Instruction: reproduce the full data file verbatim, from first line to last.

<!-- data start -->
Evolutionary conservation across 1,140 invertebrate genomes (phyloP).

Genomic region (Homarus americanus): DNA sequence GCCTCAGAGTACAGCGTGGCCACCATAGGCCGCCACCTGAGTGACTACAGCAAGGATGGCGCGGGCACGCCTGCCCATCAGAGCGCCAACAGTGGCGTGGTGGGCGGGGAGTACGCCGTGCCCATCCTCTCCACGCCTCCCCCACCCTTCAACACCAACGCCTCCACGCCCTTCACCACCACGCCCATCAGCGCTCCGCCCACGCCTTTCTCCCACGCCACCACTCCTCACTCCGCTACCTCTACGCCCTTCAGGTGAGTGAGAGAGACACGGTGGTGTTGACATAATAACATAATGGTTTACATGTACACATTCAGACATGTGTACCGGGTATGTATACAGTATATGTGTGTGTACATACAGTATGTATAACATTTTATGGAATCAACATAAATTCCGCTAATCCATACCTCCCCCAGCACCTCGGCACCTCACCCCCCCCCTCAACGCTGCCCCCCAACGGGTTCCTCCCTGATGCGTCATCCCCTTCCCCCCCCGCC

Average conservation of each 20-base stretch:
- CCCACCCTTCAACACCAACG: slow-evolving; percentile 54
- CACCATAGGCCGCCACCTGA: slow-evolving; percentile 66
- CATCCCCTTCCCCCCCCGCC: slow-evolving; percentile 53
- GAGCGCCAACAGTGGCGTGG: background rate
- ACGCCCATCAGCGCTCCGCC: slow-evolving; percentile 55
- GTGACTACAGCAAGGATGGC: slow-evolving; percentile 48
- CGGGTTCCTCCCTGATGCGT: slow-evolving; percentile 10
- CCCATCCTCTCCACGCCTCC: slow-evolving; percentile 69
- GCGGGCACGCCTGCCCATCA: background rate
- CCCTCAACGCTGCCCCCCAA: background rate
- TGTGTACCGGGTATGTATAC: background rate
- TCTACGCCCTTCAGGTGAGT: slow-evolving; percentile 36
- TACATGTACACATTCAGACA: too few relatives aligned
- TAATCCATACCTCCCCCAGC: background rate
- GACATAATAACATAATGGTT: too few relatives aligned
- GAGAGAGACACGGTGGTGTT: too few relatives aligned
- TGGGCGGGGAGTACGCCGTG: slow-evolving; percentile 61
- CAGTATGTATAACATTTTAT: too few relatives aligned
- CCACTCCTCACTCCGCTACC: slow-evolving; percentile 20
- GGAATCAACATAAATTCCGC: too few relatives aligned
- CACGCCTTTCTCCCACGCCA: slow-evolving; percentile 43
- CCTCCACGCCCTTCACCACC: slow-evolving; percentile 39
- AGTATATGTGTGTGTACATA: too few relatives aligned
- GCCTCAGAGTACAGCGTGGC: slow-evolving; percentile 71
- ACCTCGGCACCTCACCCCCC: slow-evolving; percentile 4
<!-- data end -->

Evolutionary conservation across 1,140 invertebrate genomes (phyloP).

Genomic region (Homarus americanus): DNA sequence GCCTCAGAGTACAGCGTGGCCACCATAGGCCGCCACCTGAGTGACTACAGCAAGGATGGCGCGGGCACGCCTGCCCATCAGAGCGCCAACAGTGGCGTGGTGGGCGGGGAGTACGCCGTGCCCATCCTCTCCACGCCTCCCCCACCCTTCAACACCAACGCCTCCACGCCCTTCACCACCACGCCCATCAGCGCTCCGCCCACGCCTTTCTCCCACGCCACCACTCCTCACTCCGCTACCTCTACGCCCTTCAGGTGAGTGAGAGAGACACGGTGGTGTTGACATAATAACATAATGGTTTACATGTACACATTCAGACATGTGTACCGGGTATGTATACAGTATATGTGTGTGTACATACAGTATGTATAACATTTTATGGAATCAACATAAATTCCGCTAATCCATACCTCCCCCAGCACCTCGGCACCTCACCCCCCCCCTCAACGCTGCCCCCCAACGGGTTCCTCCCTGATGCGTCATCCCCTTCCCCCCCCGCC

Average conservation of each 20-base stretch:
- CCCACCCTTCAACACCAACG: slow-evolving; percentile 54
- CACCATAGGCCGCCACCTGA: slow-evolving; percentile 66
- CATCCCCTTCCCCCCCCGCC: slow-evolving; percentile 53
- GAGCGCCAACAGTGGCGTGG: background rate
- ACGCCCATCAGCGCTCCGCC: slow-evolving; percentile 55
- GTGACTACAGCAAGGATGGC: slow-evolving; percentile 48
- CGGGTTCCTCCCTGATGCGT: slow-evolving; percentile 10
- CCCATCCTCTCCACGCCTCC: slow-evolving; percentile 69
- GCGGGCACGCCTGCCCATCA: background rate
- CCCTCAACGCTGCCCCCCAA: background rate
- TGTGTACCGGGTATGTATAC: background rate
- TCTACGCCCTTCAGGTGAGT: slow-evolving; percentile 36
- TACATGTACACATTCAGACA: too few relatives aligned
- TAATCCATACCTCCCCCAGC: background rate
- GACATAATAACATAATGGTT: too few relatives aligned
- GAGAGAGACACGGTGGTGTT: too few relatives aligned
- TGGGCGGGGAGTACGCCGTG: slow-evolving; percentile 61
- CAGTATGTATAACATTTTAT: too few relatives aligned
- CCACTCCTCACTCCGCTACC: slow-evolving; percentile 20
- GGAATCAACATAAATTCCGC: too few relatives aligned
- CACGCCTTTCTCCCACGCCA: slow-evolving; percentile 43
- CCTCCACGCCCTTCACCACC: slow-evolving; percentile 39
- AGTATATGTGTGTGTACATA: too few relatives aligned
- GCCTCAGAGTACAGCGTGGC: slow-evolving; percentile 71
- ACCTCGGCACCTCACCCCCC: slow-evolving; percentile 4